Thursday, February 19, 2009

It's One Way To Get Around

Last week I had a wonderful time posting on the "week in history" and I've decided to make it a regular feature. My writer thinks it's just so I can have more to talk about, but truly, I love to look back at what's happened and how much the world has changed. Or not.

This week marks the birthdays of Nicolaus Copernicus (1473), who spoke the revolutionary words "the center of the Earth is not the center of the universe", and of Nasir ad-Din at-Tusi (1201), Persian philosopher, scientist, mathematician and astronomer who survived the invasion of Genghis Khan's Mongols by convincing them to take him on as a scientific advisor. It's also the anniversary of the opening of King Tutankhamen's tomb in Thebes, Egypt (1923), the publication of Mark Twain's Adventures of Huckleberry Finn, the launch of the Russian Space Station Mir (1986), and the first United States manned space mission, piloted by John Glenn in 1962. Quite a week.

Considering the humbling scientific accomplishments of this week in history, it might surprise you to discover I want to talk about bicycles. But there's a reason for this ~ the draisine was patented this week in 1818 by Baron Karl von Drais de Sauerbrun. The draisine was the forerunner of the modern bicycle, and the bicycle has been on my mind today, because my writer proudly forwarded the picture of her niece taking her first ride without training wheels. Her bicycle is adorable, with a pink frame, the requisite streamers on the handles, and white (although not for long) wheels.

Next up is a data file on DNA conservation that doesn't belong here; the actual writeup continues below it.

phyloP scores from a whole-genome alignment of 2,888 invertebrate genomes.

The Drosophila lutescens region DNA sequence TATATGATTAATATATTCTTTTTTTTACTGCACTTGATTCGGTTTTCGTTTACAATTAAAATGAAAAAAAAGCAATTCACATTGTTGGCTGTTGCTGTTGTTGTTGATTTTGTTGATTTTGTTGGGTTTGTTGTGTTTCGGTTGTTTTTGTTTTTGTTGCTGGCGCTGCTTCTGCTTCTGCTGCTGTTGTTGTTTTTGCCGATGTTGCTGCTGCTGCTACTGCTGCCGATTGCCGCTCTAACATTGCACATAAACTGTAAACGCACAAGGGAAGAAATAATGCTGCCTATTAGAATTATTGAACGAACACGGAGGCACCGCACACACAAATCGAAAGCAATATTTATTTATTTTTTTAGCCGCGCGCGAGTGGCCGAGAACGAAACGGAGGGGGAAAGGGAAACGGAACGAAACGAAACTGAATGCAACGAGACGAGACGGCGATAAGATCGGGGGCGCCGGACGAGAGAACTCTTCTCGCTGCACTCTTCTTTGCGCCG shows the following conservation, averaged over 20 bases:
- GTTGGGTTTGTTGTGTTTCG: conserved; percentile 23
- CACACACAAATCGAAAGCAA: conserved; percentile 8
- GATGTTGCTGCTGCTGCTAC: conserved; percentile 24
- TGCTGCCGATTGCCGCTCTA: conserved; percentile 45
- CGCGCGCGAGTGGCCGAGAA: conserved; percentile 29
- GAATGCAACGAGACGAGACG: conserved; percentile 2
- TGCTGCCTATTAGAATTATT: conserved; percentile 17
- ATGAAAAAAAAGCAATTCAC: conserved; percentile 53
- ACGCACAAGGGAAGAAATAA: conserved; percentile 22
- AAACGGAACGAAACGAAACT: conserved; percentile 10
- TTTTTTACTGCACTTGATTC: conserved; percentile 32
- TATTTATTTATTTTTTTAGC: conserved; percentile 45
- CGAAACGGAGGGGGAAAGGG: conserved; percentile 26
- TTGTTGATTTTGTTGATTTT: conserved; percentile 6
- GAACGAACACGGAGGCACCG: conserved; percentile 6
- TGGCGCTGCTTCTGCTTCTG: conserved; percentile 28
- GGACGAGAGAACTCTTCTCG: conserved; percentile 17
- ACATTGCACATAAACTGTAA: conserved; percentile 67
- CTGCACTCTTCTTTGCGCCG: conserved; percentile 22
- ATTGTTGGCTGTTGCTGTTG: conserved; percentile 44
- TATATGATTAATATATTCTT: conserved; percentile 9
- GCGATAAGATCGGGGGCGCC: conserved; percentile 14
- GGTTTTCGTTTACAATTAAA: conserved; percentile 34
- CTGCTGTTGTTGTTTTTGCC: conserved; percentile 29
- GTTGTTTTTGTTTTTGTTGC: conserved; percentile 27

Now, as you know I've been around for a while, and I can remember when the bicycle was, well, edgy, to use modern terminology. It went through a number of recreations from 1818 until the 1890s, when the "safety bicycle" with its non-teeth-jarring pneumatic tires, cushioned seat, chain drive, adjustable handlebars and coaster brakes made it appealing to a wide audience. A hundred and ten years ago it forced the introduction of clothing appropriate to the sport (and considerably liberated otherwise corseted and petticoated women), plus provided a method of transportation for the middle class that was much less expensive and troublesome than the horse and carriage. It also raised the ire of preachers who thought the new tandem bicycles encouraged a shockingly unchaperoned state among young people, of merchants who anticipated a bankrupting loss of hat sales due to the impossibility of wearing same while pedaling at breakneck speeds of ten or so miles per hour, and of physicians who thought bicycle riding would arouse distressingly amorous feelings among their female clients. (I don't even want to touch that one).

The fears eventually passed, of course, along with the fad. The bicycle became a childhood toy on one hand and a sleek sport vehicle on the other. Little girls like my writer would grow from pink and white bikes to nifty ten-speeds, which took so much concentration my writer once accidentally pedaled into an open manhole, resulting in an accident which makes her feel much safer in a sedan. But she still fondly remembers the freedom (at lesser speeds) of her bicycling days.

For more information on today's birthdays and events, check out Today In Science , and for a wonderful source on bicycles and other fads, read Panati's Parade of Fads, Follies and Manias, by Charles Panati (HarperPerrenial 1991).

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